Student Employment Office Has To Fill Regular, Casual Positions
Work Closely Tied with Financial Aid Program
A few weeks ago, a lady looking for a dinosaur called up the Student Employment Office. In charge of a local fashion show, she wanted to hire someone to appear in a dinosaur suit "for atmosphere." A suitable person was supplied the same day her call was received.
Regular Jobs Important
Being able to fill such unusual requests plays only a small part in the operations of an office which supervises some 1200 students working on regular part-time jobs and supplies many more with short-term "casual" jobs. Although these casual jobs are usually the more interesting and unusual ones, it is the regular kind which are the more important and which account for the close connection between the Student Employment Office and the College's Financial Aid program.
Any student may apply for work through the Office, located in Weld Hall. The regular part-time jobs within the University, however, are assigned through a priority list, based on financial need. The student without any real financial need but with a temporarily empty wallet is the one most likely to hit upon the unusual jobs, although even on the priority list such other considerations as physical condition, special talents, previous experience, and class schedule do play a small part.
The Employment Office reserves very special treatment for freshmen desiring regular work. Since they are allowed to work only in dining halls, libraries, dormitories, and two or three offices at the University, they naturally receive first consideration for these positions. But special treatment extends beyond this. About once a week, the Office makes an informal check on all the freshmen. This is usually done by a casual telephone talk, a chance conversation, or maybe even by a short note. And occasionally the student himself will come to the Office to report on his job.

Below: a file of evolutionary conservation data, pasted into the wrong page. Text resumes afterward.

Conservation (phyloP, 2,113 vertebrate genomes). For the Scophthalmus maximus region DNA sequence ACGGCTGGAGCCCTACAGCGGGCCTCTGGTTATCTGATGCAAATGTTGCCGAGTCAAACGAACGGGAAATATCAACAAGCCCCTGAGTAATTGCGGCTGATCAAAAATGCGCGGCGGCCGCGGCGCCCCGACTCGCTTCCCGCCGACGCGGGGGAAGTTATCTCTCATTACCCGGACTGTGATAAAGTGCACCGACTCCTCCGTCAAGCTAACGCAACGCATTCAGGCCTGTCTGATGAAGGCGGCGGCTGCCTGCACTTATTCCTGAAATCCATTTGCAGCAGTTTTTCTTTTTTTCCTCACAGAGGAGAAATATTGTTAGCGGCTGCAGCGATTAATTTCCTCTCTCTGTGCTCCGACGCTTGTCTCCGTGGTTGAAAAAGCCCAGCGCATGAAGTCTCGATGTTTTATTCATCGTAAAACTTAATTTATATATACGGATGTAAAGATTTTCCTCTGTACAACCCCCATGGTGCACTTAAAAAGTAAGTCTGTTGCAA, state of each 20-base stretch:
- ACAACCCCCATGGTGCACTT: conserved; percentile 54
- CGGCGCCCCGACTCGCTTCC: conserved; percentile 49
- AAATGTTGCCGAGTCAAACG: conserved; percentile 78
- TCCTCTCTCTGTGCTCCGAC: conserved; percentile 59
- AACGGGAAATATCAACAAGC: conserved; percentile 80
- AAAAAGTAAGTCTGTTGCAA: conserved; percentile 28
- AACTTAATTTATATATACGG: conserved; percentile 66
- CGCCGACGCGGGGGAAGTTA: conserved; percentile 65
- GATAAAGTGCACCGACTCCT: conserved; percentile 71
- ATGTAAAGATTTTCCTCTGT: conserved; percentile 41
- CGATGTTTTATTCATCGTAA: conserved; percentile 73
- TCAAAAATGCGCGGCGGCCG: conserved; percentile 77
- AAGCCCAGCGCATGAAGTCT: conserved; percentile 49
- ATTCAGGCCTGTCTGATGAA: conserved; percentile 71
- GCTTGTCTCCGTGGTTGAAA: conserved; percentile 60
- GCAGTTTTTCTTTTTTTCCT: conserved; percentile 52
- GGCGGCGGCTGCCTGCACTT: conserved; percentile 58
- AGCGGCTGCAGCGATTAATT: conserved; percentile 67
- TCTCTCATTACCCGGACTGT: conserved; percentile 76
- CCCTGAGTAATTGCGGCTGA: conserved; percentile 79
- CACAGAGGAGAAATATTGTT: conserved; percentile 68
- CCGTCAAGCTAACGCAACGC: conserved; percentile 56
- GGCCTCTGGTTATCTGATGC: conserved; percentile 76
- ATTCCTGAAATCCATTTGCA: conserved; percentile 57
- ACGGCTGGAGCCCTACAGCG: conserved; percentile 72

All this checking is not merely to compile a set of records. More basically, it is the Employment Bureau's way of getting to know the students with whom it deals. The secretary of the Office, Miss Gladys M. Fales, mantains that she gets to know all of the regular employees after a few months. Often, she even knows about their courses, extra-curricular activities, and personal problems, realizing that all these items will affect a worker's performance both in his job and in the College.
This personal interest does not stop after freshman year, although the check system generally does. By that time the Office generally knows what jobs will suit a student best, and it can offer a wide assortment to any regular worker.